Since I know memorizing facts is not a strength for me, I am trying to do as many things as I can to set myself up for success. I am keeping up with the reading by doing a chapter a day (or catching up on the weekend). I’ve placed each unit’s flashcards in little Ziploc bags and carry my current unit in my purse. Whenever I find myself needing to wait or have a few minutes, I’ll review the flashcards. I’ll even review them while I’m eating lunch at work. I figured out the online textbooks were available as audiobooks, so I listen to the material while I’m driving. I reserve a conference room at work twice a week, from five to six-thirty in the evening, so I can use a big-screen TV and my laptop to follow the presenter and interact with my cohort on Slack.
Image courtesy of Lorianne Lee
I am taking this seriously. This is my fourth week, and I am not budging on this commitment. I have been spending less time watching TV and playing on social media, and I am getting it done.
Just the other day it hit me: I can devote this much time and energy towards this certification endeavor, so why can’t I replicate this same level of commitment with God?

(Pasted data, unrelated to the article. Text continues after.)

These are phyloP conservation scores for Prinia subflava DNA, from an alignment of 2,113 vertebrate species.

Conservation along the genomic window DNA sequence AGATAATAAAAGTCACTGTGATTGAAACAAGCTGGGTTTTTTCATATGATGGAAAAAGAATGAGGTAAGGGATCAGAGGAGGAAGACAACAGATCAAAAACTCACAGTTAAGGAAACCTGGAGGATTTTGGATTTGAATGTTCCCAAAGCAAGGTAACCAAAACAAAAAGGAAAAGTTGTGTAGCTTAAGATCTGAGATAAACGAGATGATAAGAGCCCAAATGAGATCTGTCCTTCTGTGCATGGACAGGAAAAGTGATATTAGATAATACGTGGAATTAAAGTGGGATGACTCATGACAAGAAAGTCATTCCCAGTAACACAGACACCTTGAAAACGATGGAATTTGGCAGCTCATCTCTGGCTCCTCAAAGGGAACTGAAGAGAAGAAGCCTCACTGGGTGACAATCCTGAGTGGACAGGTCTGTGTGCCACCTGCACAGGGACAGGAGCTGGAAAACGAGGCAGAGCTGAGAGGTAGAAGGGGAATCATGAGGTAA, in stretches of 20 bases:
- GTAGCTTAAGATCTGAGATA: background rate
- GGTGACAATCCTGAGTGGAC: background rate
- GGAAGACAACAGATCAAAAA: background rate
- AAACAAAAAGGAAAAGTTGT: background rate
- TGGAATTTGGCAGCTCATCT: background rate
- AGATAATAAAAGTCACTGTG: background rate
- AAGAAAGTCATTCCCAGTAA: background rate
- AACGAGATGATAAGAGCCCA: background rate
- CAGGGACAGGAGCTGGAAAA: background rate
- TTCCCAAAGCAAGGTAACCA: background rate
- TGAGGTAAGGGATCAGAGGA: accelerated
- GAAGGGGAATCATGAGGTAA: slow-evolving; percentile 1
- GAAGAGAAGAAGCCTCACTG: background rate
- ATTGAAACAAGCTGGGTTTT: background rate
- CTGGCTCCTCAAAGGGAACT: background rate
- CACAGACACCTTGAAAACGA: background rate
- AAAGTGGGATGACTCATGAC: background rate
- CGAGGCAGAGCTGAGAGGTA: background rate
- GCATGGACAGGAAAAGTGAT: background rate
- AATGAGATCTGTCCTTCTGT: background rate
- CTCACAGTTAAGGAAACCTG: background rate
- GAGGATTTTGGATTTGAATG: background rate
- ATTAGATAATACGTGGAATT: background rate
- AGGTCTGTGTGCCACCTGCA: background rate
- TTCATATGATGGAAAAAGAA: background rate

I’ve tried various spiritual disciplines at different times, but none have really stuck long-term. I’ve tried blocking off time on my calendar, but I didn’t hold fast to those appointments with God. One practice that worked well, although for only a season, was reading a devotional during my lunch break. My car radio is locked into Christian radio, but I haven’t tried listening to devotionals or Bible studies while I drive. If an audiobook is available for my textbook, I imagine the Bible and other devotionals would be available as audiobooks too. I know people who memorize scriptures the same way I study my class flashcards.
So, what is the difference? Is it that I have a definitive end date for my class? Do I need that time frame versus having an indefinite amount of time to grow my relationship with God? Do I make this class a priority because it’s only here temporarily, whereas God will always be there? Is it because the class and test are actual things I can see and touch? Why don’t I give God the same, if not higher, level of commitment than I am giving to this HR certification process?
I hear the shame from the Enemy as I type this. Maybe instead of beating myself up and feeling guilty for not prioritizing God, I can use this as a learning opportunity. I’ve established habits and practices to help me be successful with my class. There is no reason why I couldn’t apply the same strategies for drawing closer to God. See? I’m still learning.
Lorianne Lee is one of the old-timers here at The River, having been a part of our church since our Sunnyvale days. She has been an active member of our community serving in a variety of ministries, mentoring, volunteering, and participating in and leading small groups. Lorianne is a doer, always finding herself busy and out of time. She is currently in a season of trying to slow down so she can be more present to God and those around her.